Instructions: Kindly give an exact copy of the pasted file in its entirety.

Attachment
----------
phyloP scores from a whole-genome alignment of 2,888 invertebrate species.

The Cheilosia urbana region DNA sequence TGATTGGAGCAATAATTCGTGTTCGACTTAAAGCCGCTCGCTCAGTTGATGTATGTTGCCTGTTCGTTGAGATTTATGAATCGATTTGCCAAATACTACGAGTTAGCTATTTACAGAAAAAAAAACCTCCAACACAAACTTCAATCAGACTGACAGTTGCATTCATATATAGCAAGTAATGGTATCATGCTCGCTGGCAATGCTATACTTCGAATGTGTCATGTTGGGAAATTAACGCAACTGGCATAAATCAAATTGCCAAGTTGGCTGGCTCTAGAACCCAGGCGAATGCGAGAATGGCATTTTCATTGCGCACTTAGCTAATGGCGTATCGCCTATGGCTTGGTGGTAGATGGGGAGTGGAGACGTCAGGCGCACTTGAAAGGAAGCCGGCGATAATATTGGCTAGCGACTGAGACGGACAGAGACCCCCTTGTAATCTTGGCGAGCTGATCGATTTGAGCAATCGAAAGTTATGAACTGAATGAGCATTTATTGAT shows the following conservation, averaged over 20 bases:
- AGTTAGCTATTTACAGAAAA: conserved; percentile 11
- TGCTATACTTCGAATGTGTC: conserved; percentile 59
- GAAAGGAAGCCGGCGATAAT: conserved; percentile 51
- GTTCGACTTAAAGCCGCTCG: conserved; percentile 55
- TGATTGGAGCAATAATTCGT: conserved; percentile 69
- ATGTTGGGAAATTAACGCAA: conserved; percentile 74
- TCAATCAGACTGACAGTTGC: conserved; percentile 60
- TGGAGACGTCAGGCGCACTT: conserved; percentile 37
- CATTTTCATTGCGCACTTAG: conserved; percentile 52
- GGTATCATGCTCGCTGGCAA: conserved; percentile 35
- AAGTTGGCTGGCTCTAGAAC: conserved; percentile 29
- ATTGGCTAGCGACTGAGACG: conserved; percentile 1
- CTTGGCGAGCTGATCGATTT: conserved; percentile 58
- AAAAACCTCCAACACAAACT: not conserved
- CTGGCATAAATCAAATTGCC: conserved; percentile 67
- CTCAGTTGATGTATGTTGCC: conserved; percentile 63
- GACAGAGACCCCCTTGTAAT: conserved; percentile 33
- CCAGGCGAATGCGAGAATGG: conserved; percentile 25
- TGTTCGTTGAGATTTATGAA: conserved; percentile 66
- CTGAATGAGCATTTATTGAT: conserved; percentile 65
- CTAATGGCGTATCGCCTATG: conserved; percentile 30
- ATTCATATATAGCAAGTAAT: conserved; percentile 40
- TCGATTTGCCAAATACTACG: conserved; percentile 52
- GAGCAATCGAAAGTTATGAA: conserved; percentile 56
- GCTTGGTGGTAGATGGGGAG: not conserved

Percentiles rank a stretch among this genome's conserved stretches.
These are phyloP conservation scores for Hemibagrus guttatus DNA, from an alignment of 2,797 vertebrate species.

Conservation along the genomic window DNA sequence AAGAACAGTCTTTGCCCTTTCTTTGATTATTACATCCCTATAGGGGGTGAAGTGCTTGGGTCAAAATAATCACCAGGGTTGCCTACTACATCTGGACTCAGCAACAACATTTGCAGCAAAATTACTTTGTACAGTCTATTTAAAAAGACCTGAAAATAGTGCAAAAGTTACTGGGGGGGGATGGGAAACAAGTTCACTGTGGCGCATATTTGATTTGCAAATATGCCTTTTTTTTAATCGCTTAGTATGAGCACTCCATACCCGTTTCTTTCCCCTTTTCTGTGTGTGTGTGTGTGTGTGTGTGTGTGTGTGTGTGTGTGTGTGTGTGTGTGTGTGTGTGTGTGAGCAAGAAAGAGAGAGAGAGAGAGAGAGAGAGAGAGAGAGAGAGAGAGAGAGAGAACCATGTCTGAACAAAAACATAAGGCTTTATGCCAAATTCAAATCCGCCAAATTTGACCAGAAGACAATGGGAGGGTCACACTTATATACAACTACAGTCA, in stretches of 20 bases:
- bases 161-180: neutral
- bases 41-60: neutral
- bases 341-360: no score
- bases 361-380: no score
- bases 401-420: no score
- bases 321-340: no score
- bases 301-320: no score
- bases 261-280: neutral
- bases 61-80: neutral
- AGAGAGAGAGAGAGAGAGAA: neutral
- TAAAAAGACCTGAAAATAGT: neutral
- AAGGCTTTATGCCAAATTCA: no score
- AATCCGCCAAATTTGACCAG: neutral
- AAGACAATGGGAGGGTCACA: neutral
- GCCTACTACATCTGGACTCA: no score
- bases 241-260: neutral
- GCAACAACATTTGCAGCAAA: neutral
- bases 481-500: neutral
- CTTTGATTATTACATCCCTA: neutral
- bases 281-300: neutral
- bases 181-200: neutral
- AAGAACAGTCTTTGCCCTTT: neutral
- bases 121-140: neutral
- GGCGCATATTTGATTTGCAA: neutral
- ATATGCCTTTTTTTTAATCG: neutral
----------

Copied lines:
phyloP scores from a whole-genome alignment of 2,888 invertebrate species.

The Cheilosia urbana region DNA sequence TGATTGGAGCAATAATTCGTGTTCGACTTAAAGCCGCTCGCTCAGTTGATGTATGTTGCCTGTTCGTTGAGATTTATGAATCGATTTGCCAAATACTACGAGTTAGCTATTTACAGAAAAAAAAACCTCCAACACAAACTTCAATCAGACTGACAGTTGCATTCATATATAGCAAGTAATGGTATCATGCTCGCTGGCAATGCTATACTTCGAATGTGTCATGTTGGGAAATTAACGCAACTGGCATAAATCAAATTGCCAAGTTGGCTGGCTCTAGAACCCAGGCGAATGCGAGAATGGCATTTTCATTGCGCACTTAGCTAATGGCGTATCGCCTATGGCTTGGTGGTAGATGGGGAGTGGAGACGTCAGGCGCACTTGAAAGGAAGCCGGCGATAATATTGGCTAGCGACTGAGACGGACAGAGACCCCCTTGTAATCTTGGCGAGCTGATCGATTTGAGCAATCGAAAGTTATGAACTGAATGAGCATTTATTGAT shows the following conservation, averaged over 20 bases:
- AGTTAGCTATTTACAGAAAA: conserved; percentile 11
- TGCTATACTTCGAATGTGTC: conserved; percentile 59
- GAAAGGAAGCCGGCGATAAT: conserved; percentile 51
- GTTCGACTTAAAGCCGCTCG: conserved; percentile 55
- TGATTGGAGCAATAATTCGT: conserved; percentile 69
- ATGTTGGGAAATTAACGCAA: conserved; percentile 74
- TCAATCAGACTGACAGTTGC: conserved; percentile 60
- TGGAGACGTCAGGCGCACTT: conserved; percentile 37
- CATTTTCATTGCGCACTTAG: conserved; percentile 52
- GGTATCATGCTCGCTGGCAA: conserved; percentile 35
- AAGTTGGCTGGCTCTAGAAC: conserved; percentile 29
- ATTGGCTAGCGACTGAGACG: conserved; percentile 1
- CTTGGCGAGCTGATCGATTT: conserved; percentile 58
- AAAAACCTCCAACACAAACT: not conserved
- CTGGCATAAATCAAATTGCC: conserved; percentile 67
- CTCAGTTGATGTATGTTGCC: conserved; percentile 63
- GACAGAGACCCCCTTGTAAT: conserved; percentile 33
- CCAGGCGAATGCGAGAATGG: conserved; percentile 25
- TGTTCGTTGAGATTTATGAA: conserved; percentile 66
- CTGAATGAGCATTTATTGAT: conserved; percentile 65
- CTAATGGCGTATCGCCTATG: conserved; percentile 30
- ATTCATATATAGCAAGTAAT: conserved; percentile 40
- TCGATTTGCCAAATACTACG: conserved; percentile 52
- GAGCAATCGAAAGTTATGAA: conserved; percentile 56
- GCTTGGTGGTAGATGGGGAG: not conserved

Percentiles rank a stretch among this genome's conserved stretches.
These are phyloP conservation scores for Hemibagrus guttatus DNA, from an alignment of 2,797 vertebrate species.

Conservation along the genomic window DNA sequence AAGAACAGTCTTTGCCCTTTCTTTGATTATTACATCCCTATAGGGGGTGAAGTGCTTGGGTCAAAATAATCACCAGGGTTGCCTACTACATCTGGACTCAGCAACAACATTTGCAGCAAAATTACTTTGTACAGTCTATTTAAAAAGACCTGAAAATAGTGCAAAAGTTACTGGGGGGGGATGGGAAACAAGTTCACTGTGGCGCATATTTGATTTGCAAATATGCCTTTTTTTTAATCGCTTAGTATGAGCACTCCATACCCGTTTCTTTCCCCTTTTCTGTGTGTGTGTGTGTGTGTGTGTGTGTGTGTGTGTGTGTGTGTGTGTGTGTGTGTGTGTGTGTGAGCAAGAAAGAGAGAGAGAGAGAGAGAGAGAGAGAGAGAGAGAGAGAGAGAGAGAACCATGTCTGAACAAAAACATAAGGCTTTATGCCAAATTCAAATCCGCCAAATTTGACCAGAAGACAATGGGAGGGTCACACTTATATACAACTACAGTCA, in stretches of 20 bases:
- bases 161-180: neutral
- bases 41-60: neutral
- bases 341-360: no score
- bases 361-380: no score
- bases 401-420: no score
- bases 321-340: no score
- bases 301-320: no score
- bases 261-280: neutral
- bases 61-80: neutral
- AGAGAGAGAGAGAGAGAGAA: neutral
- TAAAAAGACCTGAAAATAGT: neutral
- AAGGCTTTATGCCAAATTCA: no score
- AATCCGCCAAATTTGACCAG: neutral
- AAGACAATGGGAGGGTCACA: neutral
- GCCTACTACATCTGGACTCA: no score
- bases 241-260: neutral
- GCAACAACATTTGCAGCAAA: neutral
- bases 481-500: neutral
- CTTTGATTATTACATCCCTA: neutral
- bases 281-300: neutral
- bases 181-200: neutral
- AAGAACAGTCTTTGCCCTTT: neutral
- bases 121-140: neutral
- GGCGCATATTTGATTTGCAA: neutral
- ATATGCCTTTTTTTTAATCG: neutral